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  1. Unfortunately, it's impossible to do that, because selecting any part of the automatic paragraph numbering simply cannot be done: The text cursor just stops directly behind the numbering and simply refuses to go to the 'f'. Selecting the 'f' with the mouse is also prohibited... Andreas Weidner
  2. My very strange solution to get wonderful references uses the possibilities of so-called OpenType features in font files: My figure text style uses automatic numbering starting with 'Figure ', my table numbering starts with 'Table '. In my cross-references, I don't want to see any of these words, but write my own ones. I therefore opened the font that I use for my document's body text in my font editor and equipped it with a new stylistic set 20, which contains the following OpenType instructions: feature ss20 { sub [F f]' i' g' u' r' e' space' by uni200B; sub [T t]' a' b' l' e' space' by uni200B; } ss20; This effectively replaces the words 'figure ', 'Figure ', 'table ' and 'Table ' by zero-width spaces. I created a new character style that just switches on this stylistic set, and told Publisher to use it as default for my number cross-references. Now the cross-references actually do contain all the default unwanted words 'Figure ' and 'Table ' as usual, but these are automatically made invisible by the font's stylistic set. This works well for me, but I'm sure that most people would not want to fiddle around with their fonts, so a solution by Serif would be much nicer, of course... Andreas Weidner
  3. Over the weekend, I did a bit of fiddling with MikeTO's solutions. They work nicely, but seem to be not flexible enough for the scientific documents I'm used to: The referencing of invisible side notes was a surprise for me – I would never have had the idea to put side notes into pinned frames. It works well, but it seems to only work for one type of numbered object inside the document: Images or tables. I have not found a solution to create two independent counters using side notes, namely one for images and another for tables. My colleagues would even need a third one for equations. But probably I overlooked something... I did not understand the solution that formats the 'f' using all caps – Mike wrote to 'select the f', but I simply can't do that: In the text style dialog, I can select the f in the numbering options, but formatting just the f is not possible there, and in the resulting numbered paragraph, I cannot select any characters from the automatic numbering. But independent of this, it appears that in case I got it to work, now all cross-references would appear in lowercase, which is not what I want. I would like to have the choice how each of the references appears, depending on the surrounding text. If I'm not mistaken, I currently see two solutions for this problem: Either, referencing only the number (without prefixes or postfixes) is made possible by Serif like I proposed above, or self-defined automatic counters are made possible (that's how Word works since 30 years). As a matter of fact, I now have found a solution that works very well for me, but it's very strange, and I doubt that too many people would want to adopt it. Mike involuntarily put that idea into my head with his last post, and I'll bring it up in my next post in a few minutes... Andreas Weidner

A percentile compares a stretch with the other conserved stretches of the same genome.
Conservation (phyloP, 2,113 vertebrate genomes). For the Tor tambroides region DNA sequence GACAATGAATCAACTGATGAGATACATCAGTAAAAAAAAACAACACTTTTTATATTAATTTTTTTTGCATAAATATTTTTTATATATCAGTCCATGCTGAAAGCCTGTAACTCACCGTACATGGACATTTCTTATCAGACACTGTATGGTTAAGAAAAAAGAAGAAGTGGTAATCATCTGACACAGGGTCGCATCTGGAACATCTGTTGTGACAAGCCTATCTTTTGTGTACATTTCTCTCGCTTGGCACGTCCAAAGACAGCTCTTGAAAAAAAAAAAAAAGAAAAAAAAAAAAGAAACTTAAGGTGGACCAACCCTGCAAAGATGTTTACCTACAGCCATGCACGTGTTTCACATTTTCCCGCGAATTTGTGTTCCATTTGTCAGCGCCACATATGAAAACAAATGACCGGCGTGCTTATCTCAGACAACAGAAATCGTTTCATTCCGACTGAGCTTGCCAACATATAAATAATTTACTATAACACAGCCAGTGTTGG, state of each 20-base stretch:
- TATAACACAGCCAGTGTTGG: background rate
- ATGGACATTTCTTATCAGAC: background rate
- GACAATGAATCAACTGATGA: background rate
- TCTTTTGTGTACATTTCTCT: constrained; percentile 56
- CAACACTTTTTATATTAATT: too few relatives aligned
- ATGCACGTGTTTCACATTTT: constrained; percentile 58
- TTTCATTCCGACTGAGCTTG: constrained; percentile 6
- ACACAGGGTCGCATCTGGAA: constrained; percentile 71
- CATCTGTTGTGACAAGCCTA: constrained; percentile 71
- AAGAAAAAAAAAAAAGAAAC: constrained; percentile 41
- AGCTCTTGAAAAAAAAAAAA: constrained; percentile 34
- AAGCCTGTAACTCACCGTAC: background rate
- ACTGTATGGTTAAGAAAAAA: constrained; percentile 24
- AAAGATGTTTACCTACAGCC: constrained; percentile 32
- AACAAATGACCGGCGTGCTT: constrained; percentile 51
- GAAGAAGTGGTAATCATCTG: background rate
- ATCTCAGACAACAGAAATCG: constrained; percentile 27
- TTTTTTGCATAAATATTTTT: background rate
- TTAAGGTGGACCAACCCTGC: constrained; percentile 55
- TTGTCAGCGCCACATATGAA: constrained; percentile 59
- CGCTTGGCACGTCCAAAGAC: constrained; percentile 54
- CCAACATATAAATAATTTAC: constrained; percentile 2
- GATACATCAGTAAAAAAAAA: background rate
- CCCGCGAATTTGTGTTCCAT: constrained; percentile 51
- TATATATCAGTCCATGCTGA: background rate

4. Thanks for the sophisticated solution – I'll look into it over the weekend. It definitely gives me a strange déjà-vu: >30 years ago, I had to do very similar contructs to persuade Word for Windows 1.x to do the same job (with so-called auto-numbering fields). The only software that I ever found that could do the non-capital referencing properly out-of-the-box was InDesign. Let's hope that Serif hears my plea... Andreas Weidner